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Presidency in Perpetuity

by Tajudeen Abdul-Raheem

In his weekly column, Tajudeen Abdul-Raheem tackles three African presidents who appear to have ambitions to rule until they drop dead. Omar Bongo of Gabon, Yoweri Musevini of Uganda and Olushegun Obasanjo of Nigeria are either firmly entrenched as leaders for life or are busy manipulating electoral laws so they can serve beyond their given time. Abdul-Raheem asks why these leaders see it as their god-given right to rule and rule and rule...

The more Africa changes the more it remains the same at the level of leadership. While it is no longer an issue for debate that we should choose our own leaders in a democratic election there are many challenges in the processes that may make cynics proclaim that we are only making a distinction without any fundamental difference.

Our dictators have learnt how to repackage themselves with a veneer of electoral democracy that ensues that we 'vote without choosing' since the outcome often remains the same. In the past few years constitutionalism has also made a come back across Africa but - unwilling democrats that many of the leaders are - they have found ways of constitutionalising their illegitimacy by following a constitutional route to deny their peoples the democratic right to genuine changes and alternatives in public policy.

Take the cases of three presidents from different regions of Africa who have become the symbols of this constitutional gerymandering. The first one holds the dubious title of being Africa's longest –serving (I am not sure what services any more), President, El Hadj Omar Bongo of the oil-rich Central African state of Gabon. He has been in power since 1967 and has just secured for himself another seven-year term at the presidential palace, which will ensure that he remains in power till he is 75 years old (officially). After that term, if both nature and the ancestors have not called him home, we can be sure that there will be no shortage of footloose opportunists to orchestrate 'one more term'. Bongo has ensured that he runs and runs till he drops dead. This is where his presidential run and re-run interfaces with that of the second president, retired general Yoweri Kaguta Museveni of Uganda, whose onward march to another term was the subject of this column last week.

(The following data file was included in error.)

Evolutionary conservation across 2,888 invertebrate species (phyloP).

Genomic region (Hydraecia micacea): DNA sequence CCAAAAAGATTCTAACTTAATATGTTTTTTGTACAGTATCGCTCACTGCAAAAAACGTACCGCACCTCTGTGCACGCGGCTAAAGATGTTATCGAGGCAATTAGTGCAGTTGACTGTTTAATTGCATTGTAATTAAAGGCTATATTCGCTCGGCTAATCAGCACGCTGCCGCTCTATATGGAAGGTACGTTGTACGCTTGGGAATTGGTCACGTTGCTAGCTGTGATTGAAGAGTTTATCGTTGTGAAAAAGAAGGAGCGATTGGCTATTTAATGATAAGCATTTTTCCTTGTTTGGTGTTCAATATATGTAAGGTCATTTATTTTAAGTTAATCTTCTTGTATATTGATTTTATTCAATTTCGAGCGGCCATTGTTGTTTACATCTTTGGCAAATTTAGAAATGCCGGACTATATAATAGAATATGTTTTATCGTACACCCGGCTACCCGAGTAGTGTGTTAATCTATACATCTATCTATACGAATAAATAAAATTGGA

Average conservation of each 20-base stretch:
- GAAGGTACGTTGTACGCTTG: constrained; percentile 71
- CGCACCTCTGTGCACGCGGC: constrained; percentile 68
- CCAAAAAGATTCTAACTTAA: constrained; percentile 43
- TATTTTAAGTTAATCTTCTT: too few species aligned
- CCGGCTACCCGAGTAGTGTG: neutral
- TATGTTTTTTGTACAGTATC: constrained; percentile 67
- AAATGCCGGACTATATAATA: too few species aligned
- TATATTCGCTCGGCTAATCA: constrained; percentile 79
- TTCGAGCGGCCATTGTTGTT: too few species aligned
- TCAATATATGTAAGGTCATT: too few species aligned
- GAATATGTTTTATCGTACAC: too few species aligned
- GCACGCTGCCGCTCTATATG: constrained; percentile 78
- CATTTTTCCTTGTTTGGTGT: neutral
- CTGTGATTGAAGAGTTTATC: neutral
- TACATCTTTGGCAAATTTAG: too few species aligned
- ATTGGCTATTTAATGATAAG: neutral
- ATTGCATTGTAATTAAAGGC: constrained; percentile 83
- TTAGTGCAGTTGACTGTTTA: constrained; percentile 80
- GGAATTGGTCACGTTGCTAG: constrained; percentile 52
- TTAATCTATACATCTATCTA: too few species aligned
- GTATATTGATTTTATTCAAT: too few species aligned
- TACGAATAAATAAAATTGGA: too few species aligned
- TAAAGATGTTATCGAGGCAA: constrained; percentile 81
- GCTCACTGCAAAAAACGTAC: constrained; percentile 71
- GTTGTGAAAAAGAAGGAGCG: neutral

I got many responses from both the Museveni camp and even more from the anti-Museveni group on that article. The president's men and women typically become legalistic on the issue, arguing that now that Ugandans have spoken through a referendum and there has been appropriate change to the constitution, the President is not doing anything unconstitutional.

They overstate their democratic credentials by stating the seemingly obvious: Ugandan voters are supreme they say and whatever they decide is sacrosanct. It is a very beguiling democratic case even if democracy is the last thing on the minds of those pushing it. It is always amusing to me why Ugandans are supreme over the issue of Museveni running again but have neither been supreme on the key economic decisions of the government or the various wars the country has been involved in for the past two decades. Not even elected members of Parliament have any influence on the government's neo-liberal policies yet the people are supreme!

On the other side of the debate the anti 'sad term' camp think I have become too complacent about Museveni's self-succession. I had concluded my article last week matter-of-factly that five years will soon come to pass. But the fear of many in the opposition is that it is not just the next five years that Museveni and his cronies want but the next one, and the one after that and probably another one after that until the president gives up the ghost. In a sense self-succession in perpetuity - like Bongo's.

I must confess that I have no answer to that speculation because there is something that happens to our presidents once they enter office that they find ways and means of perpetuating themselves. People often blame opportunists around them but I think that is a lazy approach. There is no adviser that will compel an unwilling president to remain in office for a minute longer if he is not that inclined.

Unfortunately Museveni is not alone in the struggle for presidency in perpetuity. And that leads us to the third president, another retired general, Chief Mathew Aremu Olushegun Obasanjo. I have been in Nigeria for the past three weeks and the big political issue is about the quest for another term by President Obasanjo.

Like Museveni's supporters when his campaign first started to change the constitution, Obasanjo's people are saying the president has not decided either way. Like President Museveni, Obasanjo rarely addresses the issue directly and when he does he says defensively that the constitution does not allow him to go beyond two consecutive terms and he has pledged to uphold the constitution. However, as it happened in Uganda his agents and political contractors are busy pushing for constitutional amendments that will allow him to stand for another term and thereby constitutionalising his self-succession as has happened in Uganda.

It is obvious that the three compare notes on how to deceive their peoples. It is sad that, in spite of the new African Peer Review Mechanism, they do not compare notes on how to improve the lot of their peoples.

Dr. Tajudeen Abdul-Raheem is General-Secretary of the Pan African Movement, Kampala (Uganda) and Co-Director of Justice Africa. This essay is herein reprinted with the author's consent.

Posted  December 05, 2005

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